Lucky Number Three

I’m intrigued by the word “decimation,” which I understand dates back to the Holy Roman Empire, when conquering armies lined up the losers and picked off every tenth soldier. While your chances of being decimated weren’t all that good, it can’t have been much fun standing there furtively counting off the pals on either side of you. Either your number is up and the lights go out, or you’re left to bury a clan member and face a future of enslavement and degradation at the hands of the enemy.

What an apropos paradigm for Hollywood. My Very Supportive Manager just called to tell me my chances of getting an adaptation I pitched are down to one in three. I’m one of only a handful to survive The Big Cheese Producer’s scrutiny and am to report to the Mini-Major Studio Suit to deliver my take anew. Better yet, he “loved, loved, loved” my Hilarious Funeral Comedy, offered as a writing sample, and can’t wait to meet me so we can chat about why they’d never make such a charming project while drinking bottled water and complaining about the heat.

I no longer get too excited by this kind of news; I’ve been this close before, only to be edged out by The Girlfriend, The Daughter or Nora and Delia Ephron. At this point I’m always left wondering why Supportive set me up for all this, let me work so hard on developing my pitch only to sweat it out over a foregone conclusion.

Getting out there is good, she’ll tell me, no matter what the outcome. I’m Honing My Stuff, and People Are Saying Very Good Things About Me. Onward and upward. Next. Sometimes she talks like she’s ticking off chapter names in a self-help book for dispirited writers, recovering alcoholics on a bender and other habitual losers who are only a life tip away from seizing control of our destinies.

This time it’s different, even I can see that. All three writers who made the final cut are unknown and uncredited, just like me. We are all recent graduates of Big Deal Film Schools, some bigger deals than others, in my humble opinion. I’m supposed to walk in like the assignment is already mine and just take it, according to Supportive. The trouble is, I know with absolute certainty I would have been that tenth soldier—would have happened every time, no matter how many do-overs you gave me to reconfigure the whole motley line up. But when it’s a good thing, a lifelong dream teetering on a razor’s edge of actually coming true, one in three odds don’t seem all that friendly. Not even as reliable as flipping a coin, after all.

Does everyone feel this way? That they're far more likely to drop from the sky in a fiery plane crash than win the multi-state lottery—even though the real odds there are probably even. Maybe you have to have put it all on the line and watched it come tumbling down to conclude you are somehow cursed by the numbers gods, doomed never to pierce that ever thinning tissue separating ordinary despair from everything you ever wanted.

Which is why I’ve decided to turn to religion, for a limited time only. Yup, a week or so of good old fashioned faith ought to do me some good. I was baptized a Roman Catholic, after all, and I have a good bet that the guy who first came up with all that hocus pocus was a Grateful Number Nine.

Alright already, you saints and angels, let’s hear it for Lucky Number Three, so I can start blogging about all the good things they do tell you in film school—where I came to believe that all things are possible with a little luck and timing. You don’t even need talent, end of the day, nor an aunt and uncle named Candy and Aaron Spelling—nor even a honey of an ass, a great rack and a killer smile. Some days what you do is put aside your desperation so you're absolutely sure it won't show. Then take a roll of the dice, say a little prayer...and breathe.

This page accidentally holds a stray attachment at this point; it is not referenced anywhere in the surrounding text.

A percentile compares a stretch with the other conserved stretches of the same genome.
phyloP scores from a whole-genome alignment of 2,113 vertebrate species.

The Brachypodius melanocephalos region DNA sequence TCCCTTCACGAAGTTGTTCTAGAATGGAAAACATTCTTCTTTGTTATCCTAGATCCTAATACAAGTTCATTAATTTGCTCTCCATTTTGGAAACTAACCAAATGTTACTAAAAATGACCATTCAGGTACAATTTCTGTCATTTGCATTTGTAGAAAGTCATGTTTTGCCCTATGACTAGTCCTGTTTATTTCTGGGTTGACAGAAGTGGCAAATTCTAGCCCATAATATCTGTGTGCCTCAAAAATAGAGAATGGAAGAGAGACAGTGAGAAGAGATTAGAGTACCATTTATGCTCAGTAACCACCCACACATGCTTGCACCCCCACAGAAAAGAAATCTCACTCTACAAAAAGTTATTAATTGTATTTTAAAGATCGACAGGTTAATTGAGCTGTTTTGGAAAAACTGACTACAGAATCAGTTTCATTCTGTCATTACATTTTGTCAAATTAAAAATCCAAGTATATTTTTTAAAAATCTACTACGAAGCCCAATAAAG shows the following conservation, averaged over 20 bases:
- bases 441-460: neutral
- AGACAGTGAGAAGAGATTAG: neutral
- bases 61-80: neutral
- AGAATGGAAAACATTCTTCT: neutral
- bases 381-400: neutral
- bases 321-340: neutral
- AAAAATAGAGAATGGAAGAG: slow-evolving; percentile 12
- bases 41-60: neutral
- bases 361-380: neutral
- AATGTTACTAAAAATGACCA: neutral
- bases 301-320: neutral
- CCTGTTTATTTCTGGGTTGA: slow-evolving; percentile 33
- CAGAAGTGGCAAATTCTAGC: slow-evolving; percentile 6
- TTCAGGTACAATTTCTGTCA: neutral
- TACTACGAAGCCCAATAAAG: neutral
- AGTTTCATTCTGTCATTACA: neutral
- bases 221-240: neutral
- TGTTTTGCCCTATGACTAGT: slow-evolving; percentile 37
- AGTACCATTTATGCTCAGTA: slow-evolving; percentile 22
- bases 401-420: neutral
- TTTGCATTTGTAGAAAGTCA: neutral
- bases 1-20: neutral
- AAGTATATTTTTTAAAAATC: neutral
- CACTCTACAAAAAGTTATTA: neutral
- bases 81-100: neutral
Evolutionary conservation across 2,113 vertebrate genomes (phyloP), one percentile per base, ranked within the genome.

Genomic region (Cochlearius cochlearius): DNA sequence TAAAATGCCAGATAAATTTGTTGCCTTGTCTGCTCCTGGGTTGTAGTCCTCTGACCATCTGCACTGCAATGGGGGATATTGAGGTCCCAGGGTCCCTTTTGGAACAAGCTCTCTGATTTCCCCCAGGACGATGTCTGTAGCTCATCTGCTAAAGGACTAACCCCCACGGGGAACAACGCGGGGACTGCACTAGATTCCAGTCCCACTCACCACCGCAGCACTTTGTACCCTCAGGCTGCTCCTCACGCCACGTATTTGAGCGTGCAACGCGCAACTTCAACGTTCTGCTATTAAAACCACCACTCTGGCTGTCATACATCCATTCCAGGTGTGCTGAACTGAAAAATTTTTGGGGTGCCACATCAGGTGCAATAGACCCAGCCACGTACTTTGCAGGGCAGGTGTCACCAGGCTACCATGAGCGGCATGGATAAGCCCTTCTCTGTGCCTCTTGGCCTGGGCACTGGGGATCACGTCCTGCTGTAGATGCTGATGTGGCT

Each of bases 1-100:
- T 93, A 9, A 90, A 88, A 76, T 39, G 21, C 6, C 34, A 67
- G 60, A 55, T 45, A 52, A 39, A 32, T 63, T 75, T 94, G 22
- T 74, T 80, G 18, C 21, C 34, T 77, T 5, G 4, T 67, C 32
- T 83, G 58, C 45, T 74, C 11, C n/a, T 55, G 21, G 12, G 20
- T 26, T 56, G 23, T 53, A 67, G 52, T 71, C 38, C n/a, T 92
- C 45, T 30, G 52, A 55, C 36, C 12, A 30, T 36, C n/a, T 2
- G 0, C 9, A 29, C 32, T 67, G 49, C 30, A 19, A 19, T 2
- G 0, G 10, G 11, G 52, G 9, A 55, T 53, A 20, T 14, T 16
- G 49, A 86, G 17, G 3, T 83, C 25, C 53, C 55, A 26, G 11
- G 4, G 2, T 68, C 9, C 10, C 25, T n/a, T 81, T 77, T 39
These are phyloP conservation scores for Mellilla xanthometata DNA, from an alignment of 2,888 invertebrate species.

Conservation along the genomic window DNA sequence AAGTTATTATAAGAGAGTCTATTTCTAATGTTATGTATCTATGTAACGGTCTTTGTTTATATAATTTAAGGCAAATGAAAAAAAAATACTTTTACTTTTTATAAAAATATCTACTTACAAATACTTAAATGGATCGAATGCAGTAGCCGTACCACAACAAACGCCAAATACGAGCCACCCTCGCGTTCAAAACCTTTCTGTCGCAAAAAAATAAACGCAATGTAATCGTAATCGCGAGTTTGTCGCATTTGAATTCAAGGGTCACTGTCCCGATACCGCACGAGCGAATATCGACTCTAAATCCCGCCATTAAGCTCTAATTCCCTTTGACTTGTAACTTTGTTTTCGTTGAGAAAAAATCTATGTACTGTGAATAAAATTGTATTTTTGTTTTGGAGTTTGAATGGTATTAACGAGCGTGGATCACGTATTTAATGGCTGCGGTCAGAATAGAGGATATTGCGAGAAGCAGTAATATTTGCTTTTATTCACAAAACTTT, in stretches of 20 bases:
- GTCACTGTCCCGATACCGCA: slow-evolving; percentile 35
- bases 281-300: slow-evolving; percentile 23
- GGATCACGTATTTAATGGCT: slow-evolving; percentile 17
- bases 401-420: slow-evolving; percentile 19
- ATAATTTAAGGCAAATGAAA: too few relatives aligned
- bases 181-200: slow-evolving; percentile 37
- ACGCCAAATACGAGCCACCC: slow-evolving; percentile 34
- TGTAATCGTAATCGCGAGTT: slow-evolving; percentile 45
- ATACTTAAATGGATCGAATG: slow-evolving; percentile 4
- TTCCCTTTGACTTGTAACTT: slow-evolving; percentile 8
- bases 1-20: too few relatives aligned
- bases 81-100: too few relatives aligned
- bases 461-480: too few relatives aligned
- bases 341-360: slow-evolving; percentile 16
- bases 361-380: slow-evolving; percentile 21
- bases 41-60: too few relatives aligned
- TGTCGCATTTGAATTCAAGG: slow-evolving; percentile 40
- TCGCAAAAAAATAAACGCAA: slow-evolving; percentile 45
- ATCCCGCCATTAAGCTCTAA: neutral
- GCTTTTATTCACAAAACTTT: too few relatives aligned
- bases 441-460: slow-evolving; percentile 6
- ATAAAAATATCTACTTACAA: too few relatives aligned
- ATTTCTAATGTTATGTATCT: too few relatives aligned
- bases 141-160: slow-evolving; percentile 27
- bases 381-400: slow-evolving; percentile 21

1. I wish you nothing but the best in your meeting. Have you ever thought of writing something really cheap that can realistically be shot independently, and by independently I mean for damn near nothing? Is this even something that interests you or your "supportive"?

  2. Did you notice the time of day "Lucky Number Three" posted yesterday? I am going to take it as a sign from above rather than a half-baked attempt at humor from the guy in the other direction.

    As for your question, I'm not a filmmaker, I'm a writer. I've been one for a really long time, and I'm not sure I'm ready to go guerilla, which would feel more like an act of desperation than inspiration for me. But I do admire what you are doing, and who knows, maybe some day.

  3. Well, I'm not really talking about "going guerilla" as a replacement to what you're doing, more as something that would run parallel to what you're doing.

    David Mamet has said that collaboration in Hollywood is easy to define: "Bend over!" This is what you're facing. You going into a industry that famously treats writers like shit. Of course I'm bias, but I don't see how it would be an act of desperation to have something you write produced. In the end, it's about the work, and quality does rise no matter if that was made for 50 thousand or 50 million. Howard Hawks said that if it ain't on the page you can't put it on the screen. You can put it on the page [at least I'm giving you the benefit of the doubt based on this blog], but what good is it if it never reaches that audience?

    Jesus, you touched a nerve. I don't mean to sermonize. I'm sorry about that.

  4. I don't know if it's true or not, but my old catechism teacher said that the sign of the devil is biblically not 6 but 3. So 666 is really 6 threes, which is the ulitmate evil. In this light, I don't what it would say about your orginal post. Perhaps you're about to make your Faustian bargin.

  5. No, sermonize. Please. Haven't had any of that since film school. Anyway, what writer isn't after touching a few nerves?